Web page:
In this post, we will be drawing the Lewis structure, and determining the geometry and hybridization of atosms in carbon disulfide, CS2.
CS2 Lewis Structure
The first thing we need to do when drawing a Lewis structure is determine the total number of valence electrons in the molecule. Remember, valence electrons are those in the outermost principal energy level. For example: Na – 1s22s22p63s1, Cl – 1s22s22p63s23p5
The number of valence electrons, for main group elements, corresponds to their group number in the periodic table:
For d block elements, the outermost d electrons are also counted as valence electrons (ns + (n-1)d). For example, iron has eight valence electrons: Fe – 1s22s22p63s23p64s23d6.
So, carbon is in group 4A and sulfur is in group 6A, and therefore, they have four and six valence electrons respectively which makes 4 + 2 x 6 = 16 valence electrons in total.
Next, we need to connect the atoms in the correct order and add the electrons as bonds and lone pairs.
In short, these are the steps you need to follow for drawing a Lewis structure:
1. Write the correct skeletal structure for the molecule.
* Hydrogen atoms are always terminal (only one bond)
* Put more electronegative elements in terminal positions
2. Sum the valence electrons from all the atoms.
3. Use a pair of electrons to form a bond between each pair of bound atoms.
4. Add the remaining electrons to satisfy the octet for a more electronegative atom first.
5. If any atoms lack an octet, make a double or triple bond to give them an octet.
Out of the 16 electrons, four are used to make two bonds between the three atoms:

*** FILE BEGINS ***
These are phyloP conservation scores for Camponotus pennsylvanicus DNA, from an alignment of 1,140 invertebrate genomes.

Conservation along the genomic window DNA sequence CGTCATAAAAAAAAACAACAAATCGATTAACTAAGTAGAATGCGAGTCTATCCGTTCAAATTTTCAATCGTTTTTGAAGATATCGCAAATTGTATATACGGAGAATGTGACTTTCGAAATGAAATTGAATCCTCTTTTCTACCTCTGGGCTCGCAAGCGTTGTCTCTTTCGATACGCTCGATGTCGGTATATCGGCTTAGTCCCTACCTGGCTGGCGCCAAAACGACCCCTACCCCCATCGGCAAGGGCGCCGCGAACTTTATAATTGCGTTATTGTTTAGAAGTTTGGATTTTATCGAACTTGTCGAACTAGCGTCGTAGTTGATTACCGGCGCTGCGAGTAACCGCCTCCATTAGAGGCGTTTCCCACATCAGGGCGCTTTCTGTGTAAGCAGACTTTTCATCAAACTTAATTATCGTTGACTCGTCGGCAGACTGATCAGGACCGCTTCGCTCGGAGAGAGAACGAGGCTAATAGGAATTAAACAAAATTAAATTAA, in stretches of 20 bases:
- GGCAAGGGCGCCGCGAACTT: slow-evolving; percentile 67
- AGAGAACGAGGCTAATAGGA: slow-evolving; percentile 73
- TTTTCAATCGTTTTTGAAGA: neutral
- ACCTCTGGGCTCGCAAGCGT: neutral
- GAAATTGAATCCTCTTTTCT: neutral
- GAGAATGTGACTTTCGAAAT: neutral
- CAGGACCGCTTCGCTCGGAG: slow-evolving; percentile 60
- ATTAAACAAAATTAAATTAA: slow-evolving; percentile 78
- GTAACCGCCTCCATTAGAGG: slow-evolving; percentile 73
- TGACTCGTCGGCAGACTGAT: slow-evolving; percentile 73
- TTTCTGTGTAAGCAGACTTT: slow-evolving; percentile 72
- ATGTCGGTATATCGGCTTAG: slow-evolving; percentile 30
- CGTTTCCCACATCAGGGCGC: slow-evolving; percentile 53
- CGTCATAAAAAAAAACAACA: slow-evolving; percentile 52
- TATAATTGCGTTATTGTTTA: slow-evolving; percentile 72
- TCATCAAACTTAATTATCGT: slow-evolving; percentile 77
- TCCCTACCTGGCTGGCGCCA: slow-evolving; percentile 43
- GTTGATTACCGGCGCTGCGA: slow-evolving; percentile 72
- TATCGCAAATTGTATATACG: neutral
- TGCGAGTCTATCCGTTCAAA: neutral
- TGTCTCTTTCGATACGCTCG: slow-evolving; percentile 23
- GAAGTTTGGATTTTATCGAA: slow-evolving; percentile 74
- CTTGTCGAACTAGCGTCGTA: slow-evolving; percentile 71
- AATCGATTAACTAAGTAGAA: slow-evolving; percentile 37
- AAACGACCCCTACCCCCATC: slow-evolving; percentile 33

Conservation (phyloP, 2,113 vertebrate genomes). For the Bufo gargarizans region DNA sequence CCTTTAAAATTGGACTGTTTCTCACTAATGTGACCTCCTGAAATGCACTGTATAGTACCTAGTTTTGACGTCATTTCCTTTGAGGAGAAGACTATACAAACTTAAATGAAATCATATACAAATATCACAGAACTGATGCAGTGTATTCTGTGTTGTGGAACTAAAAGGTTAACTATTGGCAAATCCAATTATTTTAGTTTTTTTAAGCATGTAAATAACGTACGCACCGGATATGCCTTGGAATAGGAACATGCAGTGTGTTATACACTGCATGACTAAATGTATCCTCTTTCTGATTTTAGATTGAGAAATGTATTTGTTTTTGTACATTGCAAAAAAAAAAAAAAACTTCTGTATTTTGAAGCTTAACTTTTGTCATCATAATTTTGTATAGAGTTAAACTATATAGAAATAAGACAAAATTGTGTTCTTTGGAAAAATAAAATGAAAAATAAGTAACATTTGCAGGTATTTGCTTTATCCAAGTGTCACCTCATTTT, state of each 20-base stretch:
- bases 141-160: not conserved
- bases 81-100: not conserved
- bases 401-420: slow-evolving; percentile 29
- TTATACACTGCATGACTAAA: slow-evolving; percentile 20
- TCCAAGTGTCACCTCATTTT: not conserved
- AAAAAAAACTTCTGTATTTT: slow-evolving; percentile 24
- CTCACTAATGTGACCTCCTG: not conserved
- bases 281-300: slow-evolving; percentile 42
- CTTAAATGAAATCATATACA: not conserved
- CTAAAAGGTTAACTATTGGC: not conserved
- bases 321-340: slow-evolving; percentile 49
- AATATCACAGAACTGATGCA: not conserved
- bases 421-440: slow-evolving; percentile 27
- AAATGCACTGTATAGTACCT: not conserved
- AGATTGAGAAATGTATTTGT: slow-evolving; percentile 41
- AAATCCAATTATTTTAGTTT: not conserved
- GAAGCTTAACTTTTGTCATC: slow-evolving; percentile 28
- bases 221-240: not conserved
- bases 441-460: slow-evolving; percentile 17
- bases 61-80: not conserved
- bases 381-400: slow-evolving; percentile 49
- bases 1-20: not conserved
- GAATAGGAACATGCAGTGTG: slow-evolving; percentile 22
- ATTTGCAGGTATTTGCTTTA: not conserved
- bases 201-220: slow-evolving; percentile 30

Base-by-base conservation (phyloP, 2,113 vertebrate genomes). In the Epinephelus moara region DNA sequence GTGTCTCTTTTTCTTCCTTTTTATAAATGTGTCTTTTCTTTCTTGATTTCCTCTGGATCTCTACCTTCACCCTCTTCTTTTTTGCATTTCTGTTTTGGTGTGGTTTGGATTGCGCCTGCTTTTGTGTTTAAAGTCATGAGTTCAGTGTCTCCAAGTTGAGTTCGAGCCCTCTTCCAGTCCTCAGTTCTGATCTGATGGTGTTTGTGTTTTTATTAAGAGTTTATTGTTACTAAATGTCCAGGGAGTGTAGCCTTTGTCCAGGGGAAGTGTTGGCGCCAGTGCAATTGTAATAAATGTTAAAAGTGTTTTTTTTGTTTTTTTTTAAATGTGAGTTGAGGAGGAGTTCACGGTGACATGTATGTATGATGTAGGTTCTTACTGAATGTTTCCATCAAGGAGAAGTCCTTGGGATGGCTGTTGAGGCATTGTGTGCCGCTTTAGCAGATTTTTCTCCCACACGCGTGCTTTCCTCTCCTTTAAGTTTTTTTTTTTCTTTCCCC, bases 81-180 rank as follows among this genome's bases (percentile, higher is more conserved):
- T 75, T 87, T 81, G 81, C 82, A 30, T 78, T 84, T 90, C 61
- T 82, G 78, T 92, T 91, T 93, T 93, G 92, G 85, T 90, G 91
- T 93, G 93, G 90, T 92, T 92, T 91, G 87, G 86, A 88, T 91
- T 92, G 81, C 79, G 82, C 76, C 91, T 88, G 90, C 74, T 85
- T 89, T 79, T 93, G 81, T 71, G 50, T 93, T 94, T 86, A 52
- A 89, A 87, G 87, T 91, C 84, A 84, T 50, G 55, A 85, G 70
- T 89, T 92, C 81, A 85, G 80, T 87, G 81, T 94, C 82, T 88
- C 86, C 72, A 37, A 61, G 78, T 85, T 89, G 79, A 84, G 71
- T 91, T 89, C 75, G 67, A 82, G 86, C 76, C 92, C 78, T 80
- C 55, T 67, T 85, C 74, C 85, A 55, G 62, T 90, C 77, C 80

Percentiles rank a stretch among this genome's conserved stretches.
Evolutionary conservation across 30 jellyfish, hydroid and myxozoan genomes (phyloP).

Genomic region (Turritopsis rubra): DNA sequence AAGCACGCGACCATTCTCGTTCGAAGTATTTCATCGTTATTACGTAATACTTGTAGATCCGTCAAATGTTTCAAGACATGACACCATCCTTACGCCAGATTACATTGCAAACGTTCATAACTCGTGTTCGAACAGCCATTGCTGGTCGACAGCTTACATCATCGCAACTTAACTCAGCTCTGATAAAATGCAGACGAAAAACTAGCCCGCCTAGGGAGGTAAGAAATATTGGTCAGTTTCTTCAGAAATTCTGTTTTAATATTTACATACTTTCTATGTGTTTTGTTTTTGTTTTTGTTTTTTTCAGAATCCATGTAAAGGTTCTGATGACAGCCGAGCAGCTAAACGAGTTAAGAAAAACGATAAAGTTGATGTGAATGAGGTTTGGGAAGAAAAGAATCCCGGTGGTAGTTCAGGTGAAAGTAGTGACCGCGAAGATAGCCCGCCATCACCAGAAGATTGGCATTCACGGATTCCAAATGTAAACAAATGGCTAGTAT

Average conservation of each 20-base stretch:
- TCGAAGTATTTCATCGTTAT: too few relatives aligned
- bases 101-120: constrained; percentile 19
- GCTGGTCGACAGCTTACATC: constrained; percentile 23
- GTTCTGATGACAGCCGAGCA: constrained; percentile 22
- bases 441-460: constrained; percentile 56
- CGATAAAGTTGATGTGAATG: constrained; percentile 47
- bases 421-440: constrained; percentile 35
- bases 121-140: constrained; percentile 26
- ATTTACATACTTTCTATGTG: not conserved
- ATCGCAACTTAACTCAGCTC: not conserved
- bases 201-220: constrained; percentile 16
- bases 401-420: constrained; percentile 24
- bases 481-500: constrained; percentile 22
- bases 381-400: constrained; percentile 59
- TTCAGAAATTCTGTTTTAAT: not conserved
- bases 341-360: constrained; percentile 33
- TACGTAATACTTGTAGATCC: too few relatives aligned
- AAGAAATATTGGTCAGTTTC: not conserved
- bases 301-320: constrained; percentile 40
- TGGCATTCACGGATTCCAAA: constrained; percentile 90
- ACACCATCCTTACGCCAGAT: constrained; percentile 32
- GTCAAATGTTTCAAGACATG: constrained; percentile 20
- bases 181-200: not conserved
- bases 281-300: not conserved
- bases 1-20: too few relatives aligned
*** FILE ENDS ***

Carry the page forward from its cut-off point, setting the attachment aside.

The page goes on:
Notice that the bonds can be shown as a line and in fact, this is the most common way of showing structures once we learn the principles of Lewis structures.
There are 12 electrons left which go to the sulfur atoms as three lone pairs on each:
Next, check if the atoms have octets. Each sulfur is surrounded by eight electrons, however, carbon has only four:
What we do to make an octet is move one of each lone pairs to make a double bond:
The steric number of carbon is two – two atoms, with no lone pairs, and therefore, the hybridization is sp.
The sigma bond with each sulfur is formed by the linear overlap of the C(sp) and S(sp2) orbitals, while the pi bonds are formed by a side-to-side orbital overlap of the unhybridized p orbitals of the carbon and sulfur.
An interesting feature about this geometry is that the sp2 orbitals, containing the lone pairs of the sulfur, are at 90o because the unhybridized p orbitals of carbon are also oriented 90° to each other, and in order to overlap and make the pi bonds, the p orbitals must be parallel.
Steric number two corresponds to linear geometry with bond angles of 180o.
Check this 99-question multiple-choice quiz on Geometry and Hybridization:
- Lewis Dot Symbols
- Valence Electrons
- The VSEPR Model
- Lewis Structures Practice Problems
- VSEPR Theory Practice Problems
- Hybridization of Atomic Orbitals
- sp, sp2, sp3, sp3d, and sp3d2 Hybridization Practice Problems